result := make([]string, 0)
existingIndexes := make(map[int]struct{}, 0)
randomElementsCount := 1000

for i := 0; i < randomElementsCount; i++ {
randomIndex := randomIndex(len(array), existingIndexes)
result = append(result, array[randomIndex])
}

return result
}

func randomIndex(size int, existingIndexes map[int]struct{}) int {
rand.Seed(time.Now().UnixNano())

for {
randomIndex := rand.Intn(size)

_, exists := existingIndexes[randomIndex]
if !exists {
existingIndexes[randomIndex] = struct{}{}
return randomIndex
}
}
}
``````

I see two reasons for wanting this. You want to test a random number generator, or you want unique random numbers.

# You're Testing A Random Number Generator

My first question is why? There's plenty of solid random number generators available. Don't write your own, it's basically dabbling in cryptography and that's never a good idea. Maybe you're testing a system that uses a random number generator to generate random output?

There's a problem: there's no guarantee random numbers are unique. They're random. There's always a possibility of collision. Testing that random output is unique is incorrect.

Instead, you want to test the results are distributed evenly. To do this I'll reference another answer about how to test a random number generator.

# You Want Unique Random Numbers

From a practical perspective you don't need guaranteed uniqueness, but to make collisions so unlikely that it's not a concern. This is what UUIDs are for. They're 128 bit Universally Unique IDentifiers. There's a number of ways to generate them for particular scenarios.

UUIDv4 is basically just a 122 bit random number which has some ungodly small chance of a collision. Let's approximate it.

``````n = how many random numbers you'll generate
M = size of the keyspace (2^122 for a 122 bit random number)
P = probability of collision

P = n^2/2M
``````

Solving for n...

``````n = sqrt(2MP)
``````

Setting P to something absurd like 1e-12 (one in a trillion), we find you can generate about 3.2 trillion UUIDv4s with a 1 in a trillion chance of collision. You're 1000 times more likely to win the lottery than have a collision in 3.2 trillion UUIDv4s. I think that's acceptable.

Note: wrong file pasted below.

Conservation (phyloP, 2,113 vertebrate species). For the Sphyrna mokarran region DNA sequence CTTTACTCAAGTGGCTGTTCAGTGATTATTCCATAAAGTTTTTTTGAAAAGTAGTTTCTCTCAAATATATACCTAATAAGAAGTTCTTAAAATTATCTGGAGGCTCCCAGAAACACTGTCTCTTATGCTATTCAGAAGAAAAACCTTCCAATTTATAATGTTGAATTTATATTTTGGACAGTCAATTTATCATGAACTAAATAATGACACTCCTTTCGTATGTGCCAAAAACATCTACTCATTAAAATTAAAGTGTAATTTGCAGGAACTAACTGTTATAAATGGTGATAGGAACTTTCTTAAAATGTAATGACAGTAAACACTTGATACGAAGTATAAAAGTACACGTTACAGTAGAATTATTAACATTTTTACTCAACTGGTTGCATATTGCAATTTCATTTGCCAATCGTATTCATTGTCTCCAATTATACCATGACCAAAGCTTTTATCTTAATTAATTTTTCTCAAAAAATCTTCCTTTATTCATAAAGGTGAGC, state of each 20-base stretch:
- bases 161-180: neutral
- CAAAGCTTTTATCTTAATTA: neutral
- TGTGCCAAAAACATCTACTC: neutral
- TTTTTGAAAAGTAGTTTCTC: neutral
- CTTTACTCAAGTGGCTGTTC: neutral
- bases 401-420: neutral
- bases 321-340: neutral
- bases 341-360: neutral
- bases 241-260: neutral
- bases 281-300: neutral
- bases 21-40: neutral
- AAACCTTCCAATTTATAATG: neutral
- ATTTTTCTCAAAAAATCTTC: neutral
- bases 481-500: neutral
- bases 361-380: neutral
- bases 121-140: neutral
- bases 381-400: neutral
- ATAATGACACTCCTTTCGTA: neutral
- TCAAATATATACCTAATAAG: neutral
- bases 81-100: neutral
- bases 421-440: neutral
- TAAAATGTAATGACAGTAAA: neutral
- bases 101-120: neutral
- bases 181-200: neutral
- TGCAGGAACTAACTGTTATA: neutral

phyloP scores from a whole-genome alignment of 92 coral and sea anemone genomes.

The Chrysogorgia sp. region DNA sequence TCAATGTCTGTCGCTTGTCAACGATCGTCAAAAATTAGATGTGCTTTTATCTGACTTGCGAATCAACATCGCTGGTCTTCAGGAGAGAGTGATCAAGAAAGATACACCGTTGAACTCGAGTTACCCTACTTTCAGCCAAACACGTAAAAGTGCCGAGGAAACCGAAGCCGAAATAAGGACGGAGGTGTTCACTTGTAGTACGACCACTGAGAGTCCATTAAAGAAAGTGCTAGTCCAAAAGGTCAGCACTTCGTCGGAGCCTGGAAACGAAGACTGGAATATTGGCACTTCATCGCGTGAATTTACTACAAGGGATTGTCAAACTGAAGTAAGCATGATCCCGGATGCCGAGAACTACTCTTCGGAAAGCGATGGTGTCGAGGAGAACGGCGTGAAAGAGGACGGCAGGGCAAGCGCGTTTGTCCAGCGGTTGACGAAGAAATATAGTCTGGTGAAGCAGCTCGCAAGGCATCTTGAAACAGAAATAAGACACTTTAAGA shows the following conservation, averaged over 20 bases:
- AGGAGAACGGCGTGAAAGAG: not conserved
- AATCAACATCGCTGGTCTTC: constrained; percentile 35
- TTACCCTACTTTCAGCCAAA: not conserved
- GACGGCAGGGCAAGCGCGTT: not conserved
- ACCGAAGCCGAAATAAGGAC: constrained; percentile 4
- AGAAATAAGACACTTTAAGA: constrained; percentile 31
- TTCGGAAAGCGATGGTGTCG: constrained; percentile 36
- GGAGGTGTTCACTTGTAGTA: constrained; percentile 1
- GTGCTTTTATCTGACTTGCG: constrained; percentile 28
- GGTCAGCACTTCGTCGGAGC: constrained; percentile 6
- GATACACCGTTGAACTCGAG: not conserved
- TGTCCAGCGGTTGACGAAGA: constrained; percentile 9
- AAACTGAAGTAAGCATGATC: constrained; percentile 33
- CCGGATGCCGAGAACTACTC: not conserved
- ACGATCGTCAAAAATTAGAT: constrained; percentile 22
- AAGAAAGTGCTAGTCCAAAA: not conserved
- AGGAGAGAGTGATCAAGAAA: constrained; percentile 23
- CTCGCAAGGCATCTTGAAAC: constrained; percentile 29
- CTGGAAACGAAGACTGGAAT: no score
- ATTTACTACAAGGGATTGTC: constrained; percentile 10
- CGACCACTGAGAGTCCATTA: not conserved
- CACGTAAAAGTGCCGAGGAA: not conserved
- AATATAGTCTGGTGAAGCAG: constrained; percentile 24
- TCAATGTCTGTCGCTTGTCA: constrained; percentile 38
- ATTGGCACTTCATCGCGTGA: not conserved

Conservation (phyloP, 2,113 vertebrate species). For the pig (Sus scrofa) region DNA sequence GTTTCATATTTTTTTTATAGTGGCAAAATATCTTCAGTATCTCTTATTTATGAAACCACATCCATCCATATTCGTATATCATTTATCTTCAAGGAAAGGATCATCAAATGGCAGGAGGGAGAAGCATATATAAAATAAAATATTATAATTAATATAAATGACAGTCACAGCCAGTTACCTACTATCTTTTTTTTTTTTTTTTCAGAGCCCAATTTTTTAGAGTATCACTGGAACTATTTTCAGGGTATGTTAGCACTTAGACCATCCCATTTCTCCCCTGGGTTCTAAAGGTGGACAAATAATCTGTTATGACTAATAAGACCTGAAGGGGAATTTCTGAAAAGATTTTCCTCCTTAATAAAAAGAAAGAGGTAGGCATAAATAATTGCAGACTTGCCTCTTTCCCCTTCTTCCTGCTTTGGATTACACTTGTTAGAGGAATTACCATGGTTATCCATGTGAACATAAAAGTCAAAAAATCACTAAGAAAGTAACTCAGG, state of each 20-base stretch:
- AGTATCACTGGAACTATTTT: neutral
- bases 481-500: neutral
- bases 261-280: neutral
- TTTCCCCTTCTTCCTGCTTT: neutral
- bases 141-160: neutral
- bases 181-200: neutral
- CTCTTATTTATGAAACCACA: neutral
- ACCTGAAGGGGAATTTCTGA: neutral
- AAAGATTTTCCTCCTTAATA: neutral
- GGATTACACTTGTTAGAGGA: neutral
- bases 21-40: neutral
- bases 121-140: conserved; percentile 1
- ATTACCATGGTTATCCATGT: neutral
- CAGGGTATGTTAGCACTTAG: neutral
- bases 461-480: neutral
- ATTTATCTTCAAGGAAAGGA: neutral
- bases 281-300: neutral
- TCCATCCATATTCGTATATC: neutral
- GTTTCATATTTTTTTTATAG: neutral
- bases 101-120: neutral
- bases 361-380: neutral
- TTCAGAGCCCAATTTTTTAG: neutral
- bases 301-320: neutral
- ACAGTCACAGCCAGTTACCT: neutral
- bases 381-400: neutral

Here's a UUIDv4 library in Go to use and a demonstration of generating 1 million unique random 128 bit values.

``````package main

import (
"fmt"
"github.com/frankenbeanies/uuid4"
)

func main() {
for i := 0; i <= 1000000; i++ {
uuid := uuid4.New().Bytes()

// use the uuid
}
}
``````
• Neither was the reason when I asked the question. The use case is that I improved a previous B+ tree delete/insertion algorithm for input with no duplicates. I want to make claims such as 'This algorithm improves previous version by X% for case Y at size Z'. Different benchmark case scenarios includes sequential and random. To construct the tree for the testing as well as to construct the input data set, I need a stream of "random" number that have no duplicates. May 29, 2018 at 16:57
• @cookieisaac The point still stands. You don't need all the extra work and memory to guarantee uniqueness, you just need all but guaranteed uniqueness. `math.Rand.Int63` producing 1 million numbers has a roughly 1 in 18 million chance of producing a duplicate. That's about 5 sigma or the likelihood of dying on aircraft flight. For the purposes of a benchmark, this is fine. If you use `crypto/rand` you can make it even more unlikely. May 29, 2018 at 18:52
• That project was wrapped up a while ago, but I remember there was some requirement stopping me from using `Int63` and have to use `Int` (32-bit). With `int`(32), I always (for some reason) run into duplicates even for 100K samples and crash the algorithm. With increased integer bit size, it surely works in favor for dodging the collision, but unnecessarily doubled the memory footprint for the tree. So I resort to sample a million unique numbers from int32 range `[-2,147,483,648 to 2,147,483,647]` May 31, 2018 at 18:11